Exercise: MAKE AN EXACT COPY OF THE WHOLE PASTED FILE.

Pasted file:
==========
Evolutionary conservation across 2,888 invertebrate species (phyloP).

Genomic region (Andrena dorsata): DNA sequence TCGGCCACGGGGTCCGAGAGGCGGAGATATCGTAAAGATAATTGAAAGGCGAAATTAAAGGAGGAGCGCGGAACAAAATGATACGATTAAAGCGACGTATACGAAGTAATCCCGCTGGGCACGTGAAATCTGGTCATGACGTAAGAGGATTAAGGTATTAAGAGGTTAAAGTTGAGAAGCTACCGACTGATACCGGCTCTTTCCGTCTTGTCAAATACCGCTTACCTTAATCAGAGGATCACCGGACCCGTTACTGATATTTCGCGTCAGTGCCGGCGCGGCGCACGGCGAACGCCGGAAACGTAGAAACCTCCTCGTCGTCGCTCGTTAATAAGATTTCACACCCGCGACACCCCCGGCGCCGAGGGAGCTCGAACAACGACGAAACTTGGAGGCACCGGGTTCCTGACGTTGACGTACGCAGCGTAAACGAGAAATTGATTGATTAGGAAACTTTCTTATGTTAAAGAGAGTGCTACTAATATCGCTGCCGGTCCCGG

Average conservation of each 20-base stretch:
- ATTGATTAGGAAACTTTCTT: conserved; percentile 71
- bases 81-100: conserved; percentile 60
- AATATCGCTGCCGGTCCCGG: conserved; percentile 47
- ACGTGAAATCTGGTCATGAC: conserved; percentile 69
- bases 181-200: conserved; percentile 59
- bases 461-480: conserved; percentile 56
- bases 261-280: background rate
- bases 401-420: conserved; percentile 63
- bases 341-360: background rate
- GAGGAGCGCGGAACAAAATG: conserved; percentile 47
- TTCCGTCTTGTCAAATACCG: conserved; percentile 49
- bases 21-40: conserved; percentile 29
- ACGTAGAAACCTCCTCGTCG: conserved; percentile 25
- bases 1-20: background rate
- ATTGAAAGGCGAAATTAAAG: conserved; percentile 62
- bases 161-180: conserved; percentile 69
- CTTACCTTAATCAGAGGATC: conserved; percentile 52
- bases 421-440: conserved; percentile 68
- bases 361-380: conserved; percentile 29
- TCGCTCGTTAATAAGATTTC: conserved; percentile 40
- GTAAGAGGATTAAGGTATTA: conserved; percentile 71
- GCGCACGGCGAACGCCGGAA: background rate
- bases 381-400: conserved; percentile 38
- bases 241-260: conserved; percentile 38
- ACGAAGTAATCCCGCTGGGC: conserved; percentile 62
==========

Evolutionary conservation across 2,888 invertebrate species (phyloP).

Genomic region (Andrena dorsata): DNA sequence TCGGCCACGGGGTCCGAGAGGCGGAGATATCGTAAAGATAATTGAAAGGCGAAATTAAAGGAGGAGCGCGGAACAAAATGATACGATTAAAGCGACGTATACGAAGTAATCCCGCTGGGCACGTGAAATCTGGTCATGACGTAAGAGGATTAAGGTATTAAGAGGTTAAAGTTGAGAAGCTACCGACTGATACCGGCTCTTTCCGTCTTGTCAAATACCGCTTACCTTAATCAGAGGATCACCGGACCCGTTACTGATATTTCGCGTCAGTGCCGGCGCGGCGCACGGCGAACGCCGGAAACGTAGAAACCTCCTCGTCGTCGCTCGTTAATAAGATTTCACACCCGCGACACCCCCGGCGCCGAGGGAGCTCGAACAACGACGAAACTTGGAGGCACCGGGTTCCTGACGTTGACGTACGCAGCGTAAACGAGAAATTGATTGATTAGGAAACTTTCTTATGTTAAAGAGAGTGCTACTAATATCGCTGCCGGTCCCGG

Average conservation of each 20-base stretch:
- ATTGATTAGGAAACTTTCTT: conserved; percentile 71
- bases 81-100: conserved; percentile 60
- AATATCGCTGCCGGTCCCGG: conserved; percentile 47
- ACGTGAAATCTGGTCATGAC: conserved; percentile 69
- bases 181-200: conserved; percentile 59
- bases 461-480: conserved; percentile 56
- bases 261-280: background rate
- bases 401-420: conserved; percentile 63
- bases 341-360: background rate
- GAGGAGCGCGGAACAAAATG: conserved; percentile 47
- TTCCGTCTTGTCAAATACCG: conserved; percentile 49
- bases 21-40: conserved; percentile 29
- ACGTAGAAACCTCCTCGTCG: conserved; percentile 25
- bases 1-20: background rate
- ATTGAAAGGCGAAATTAAAG: conserved; percentile 62
- bases 161-180: conserved; percentile 69
- CTTACCTTAATCAGAGGATC: conserved; percentile 52
- bases 421-440: conserved; percentile 68
- bases 361-380: conserved; percentile 29
- TCGCTCGTTAATAAGATTTC: conserved; percentile 40
- GTAAGAGGATTAAGGTATTA: conserved; percentile 71
- GCGCACGGCGAACGCCGGAA: background rate
- bases 381-400: conserved; percentile 38
- bases 241-260: conserved; percentile 38
- ACGAAGTAATCCCGCTGGGC: conserved; percentile 62